Figure 1. Erosions of the lower lip with ulceration and eschar of the distal aspect of the tongue (A) and multiple hemorrhagic and clear tense vesicles on the palm and fingers (B) in a patient with hydralazine-associated cutaneous vasculitis.

An extensive diagnostic workup commenced. Bacterial, viral, and fungal cultures of blood, skin tissue, and respiratory secretions, as well as human immunodeficiency virus screening, were all negative. Specifically, a tissue culture was performed on skin from the left thigh, viral culture and direct fluorescent antibody were performed on a vesicle on the right knee for herpes simplex virus and herpes zoster, and a superficial wound culture was taken from the left arm, all showing no growth. The patient’s home medications were reviewed and revealed she was currently taking hydralazine (100 mg 3 times daily), which was started approximately 2 years prior. Laboratory results revealed a positive antinuclear antibody titer of 1:320 (diffuse pattern), positive antihistone antibody, and positive ANCA with cytoplasmic and perinuclear accentuation (Table 2). Enzyme-linked immunosorbent assays showed IgG antibodies to myeloperoxidase (MPO) and proteinase 3 (Table 2). Skin biopsies from the right lower leg and right upper arm were compatible with necrotizing leukocytoclastic vasculitis characterized by mural and luminal fibrin deposition involving capillaries and venules of the superficial and deep dermis (Figure 2). The vessel walls were infiltrated by neutrophils with concomitant leukocytoclasia. Vessels in the mid dermis were occluded by cellular fibrin thrombi. Foci of neutrophilic interface dermatitis with subepidermal bulla formation were observed. Infectious stains were negative. On direct immunofluorescence, striking homogeneous mantles of staining of IgG were present within the cutaneous vasculature.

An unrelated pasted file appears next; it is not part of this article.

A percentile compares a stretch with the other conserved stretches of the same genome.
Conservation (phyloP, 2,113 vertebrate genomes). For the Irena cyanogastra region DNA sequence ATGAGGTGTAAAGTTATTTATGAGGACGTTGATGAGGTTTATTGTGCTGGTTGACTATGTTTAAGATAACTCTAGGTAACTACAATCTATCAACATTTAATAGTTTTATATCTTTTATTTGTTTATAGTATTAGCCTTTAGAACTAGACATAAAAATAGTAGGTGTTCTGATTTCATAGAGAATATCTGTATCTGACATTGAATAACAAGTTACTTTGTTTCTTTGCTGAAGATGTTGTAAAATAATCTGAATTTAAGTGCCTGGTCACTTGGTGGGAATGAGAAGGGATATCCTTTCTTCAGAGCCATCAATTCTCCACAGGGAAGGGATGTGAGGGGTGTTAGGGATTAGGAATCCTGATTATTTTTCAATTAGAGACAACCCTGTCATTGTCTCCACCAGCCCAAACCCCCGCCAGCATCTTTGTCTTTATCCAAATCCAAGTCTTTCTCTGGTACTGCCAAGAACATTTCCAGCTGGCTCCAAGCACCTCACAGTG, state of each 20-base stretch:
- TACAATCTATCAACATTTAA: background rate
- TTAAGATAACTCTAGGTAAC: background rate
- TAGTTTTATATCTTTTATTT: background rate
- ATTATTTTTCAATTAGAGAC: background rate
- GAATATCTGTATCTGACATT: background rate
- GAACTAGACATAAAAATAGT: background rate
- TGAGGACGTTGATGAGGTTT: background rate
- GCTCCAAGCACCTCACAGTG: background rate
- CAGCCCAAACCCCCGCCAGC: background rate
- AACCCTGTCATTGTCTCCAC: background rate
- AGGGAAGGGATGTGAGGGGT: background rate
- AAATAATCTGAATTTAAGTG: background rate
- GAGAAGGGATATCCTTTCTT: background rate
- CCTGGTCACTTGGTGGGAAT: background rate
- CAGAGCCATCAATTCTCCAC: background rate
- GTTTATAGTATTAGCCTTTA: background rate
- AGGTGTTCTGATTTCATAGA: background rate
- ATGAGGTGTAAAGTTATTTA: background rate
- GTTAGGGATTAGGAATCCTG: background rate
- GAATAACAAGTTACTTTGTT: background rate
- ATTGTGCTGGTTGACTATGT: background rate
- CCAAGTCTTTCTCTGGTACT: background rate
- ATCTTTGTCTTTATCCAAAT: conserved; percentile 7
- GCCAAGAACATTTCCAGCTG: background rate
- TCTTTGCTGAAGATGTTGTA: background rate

Figure 2. Hydralazine-associated cutaneous vasculitis. A skin biopsy showed a striking necrotizing vascular reaction characterized by mural and luminal fibrin deposition involving capillaries and venules of the superficial and deep dermis (H&E, original magnification ×200). Emanating from the zones of necrotizing leukocytoclastic vasculitis were marked extravascular neutrophilic infiltrates assuming a sheetlike pattern within the dermis in a fashion reminiscent of Sweet syndrome.

Because the infectious workup was negative and there was no other known instigating factor of vasculitis, concern for a drug-induced process prompted thorough review of the patient’s home medications and discontinuation of hydralazine. A diagnosis of hydralazine-associated cutaneous vasculitis was made when laboratory workup confirmed no underlying infectious process or rheumatologic condition and the medication known to cause her symptoms was on her medication list. The dexamethasone dose was increased, leading to rapid improvement of her mucocutaneous findings; however, on initiation of a steroid taper, she developed substantial gastrointestinal tract bleeding. An esophageal biopsy revealed a neutrophil-rich necrotizing process that essentially mirrored the cutaneous biopsy consistent with vasculitic involvement of the gastrointestinal tract. Steroids were again increased with resolution in gastrointestinal tract bleeding.